گیاهخواری، خویشتن داری غذایی و هویت فمینیستی
|کد مقاله||سال انتشار||مقاله انگلیسی||ترجمه فارسی||تعداد کلمات|
|34736||2006||14 صفحه PDF||سفارش دهید||محاسبه نشده|
Publisher : Elsevier - Science Direct (الزویر - ساینس دایرکت)
Journal : Eating Behaviors, Volume 7, Issue 2, May 2006, Pages 91–104
Objective Research examining the relationship between dietary restraint and vegetarianism has yielded inconsistent results due to differing definitions of vegetarianism and the possible modifying role of feminist identity. The current study sought to further clarify these relationships by examining three levels of vegetarianism, motivation for vegetarianism, and feminist identity (using an updated measure). Method Participants were 90 female undergraduate students and community members (mean age = 24.34 years). Dietary restraint was measured using the TFEQ; feminism was assessed using the LFAIS. Results Weight-motivated semi-vegetarians reported higher levels of dietary restraint than those not motivated by weight. This effect did not appear among full-vegetarians. Lowest levels of dietary restraint were found among full-vegetarians with no difference between non- and semi-vegetarians. Contrary to previous research, feminist identity did not moderate the relationship between dietary restraint and vegetarianism. Discussion Limitations resulting from a scale with a narrow definition of feminism and the use of multiple sources of recruitment are discussed. Directions for future research are highlighted.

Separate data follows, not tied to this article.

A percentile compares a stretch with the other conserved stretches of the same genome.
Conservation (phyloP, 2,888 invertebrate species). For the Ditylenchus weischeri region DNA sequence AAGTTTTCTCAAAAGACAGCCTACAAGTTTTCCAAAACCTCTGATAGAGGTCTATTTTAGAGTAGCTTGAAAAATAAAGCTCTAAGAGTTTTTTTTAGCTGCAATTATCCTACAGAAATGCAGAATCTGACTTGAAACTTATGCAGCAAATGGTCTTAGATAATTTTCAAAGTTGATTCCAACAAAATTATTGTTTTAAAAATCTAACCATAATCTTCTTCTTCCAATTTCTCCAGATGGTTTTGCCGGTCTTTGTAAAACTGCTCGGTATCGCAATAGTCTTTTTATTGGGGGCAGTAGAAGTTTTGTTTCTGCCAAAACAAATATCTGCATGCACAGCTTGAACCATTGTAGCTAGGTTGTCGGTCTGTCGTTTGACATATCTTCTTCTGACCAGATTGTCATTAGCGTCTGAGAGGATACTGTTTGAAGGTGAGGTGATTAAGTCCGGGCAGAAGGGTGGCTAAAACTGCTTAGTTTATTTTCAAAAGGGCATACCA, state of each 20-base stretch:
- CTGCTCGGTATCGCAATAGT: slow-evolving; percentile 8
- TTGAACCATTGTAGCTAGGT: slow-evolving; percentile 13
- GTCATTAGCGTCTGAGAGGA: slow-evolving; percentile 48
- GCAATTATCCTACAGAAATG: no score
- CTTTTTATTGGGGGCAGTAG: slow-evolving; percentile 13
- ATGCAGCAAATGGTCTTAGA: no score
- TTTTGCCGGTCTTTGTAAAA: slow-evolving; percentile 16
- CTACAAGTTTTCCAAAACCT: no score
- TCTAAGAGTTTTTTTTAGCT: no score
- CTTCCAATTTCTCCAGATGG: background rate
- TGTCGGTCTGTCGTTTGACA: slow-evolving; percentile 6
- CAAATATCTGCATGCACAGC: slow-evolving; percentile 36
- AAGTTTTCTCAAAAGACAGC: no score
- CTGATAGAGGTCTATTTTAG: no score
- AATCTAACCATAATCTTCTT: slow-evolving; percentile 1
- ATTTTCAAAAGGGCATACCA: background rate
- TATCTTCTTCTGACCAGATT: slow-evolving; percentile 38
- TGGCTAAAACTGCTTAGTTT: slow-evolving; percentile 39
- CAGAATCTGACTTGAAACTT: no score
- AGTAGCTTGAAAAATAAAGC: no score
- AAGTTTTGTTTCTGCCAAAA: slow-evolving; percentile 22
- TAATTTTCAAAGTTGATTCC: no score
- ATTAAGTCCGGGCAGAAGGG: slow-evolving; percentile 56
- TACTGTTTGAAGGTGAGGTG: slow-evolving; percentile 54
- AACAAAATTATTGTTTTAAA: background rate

In recent years, an increase in the prevalence of dieting behaviors and disordered eating has been the impetus behind a large body of psychological research. Among the constructs of interest is dietary restraint, a conscious monitoring of food intake for weight control purposes. Research focused on the predictors and consequences of dietary restraint has identified vegetarianism as one correlate, but the exact relationship between these two behaviors remains unclear (Barr et al., 1994, Gilbody et al., 1999, Martins et al., 1999 and Worsley & Skrzypiec, 1997). The current study aims to further define the relationship between vegetarianism and dietary restraint by examining potentially moderating constructs.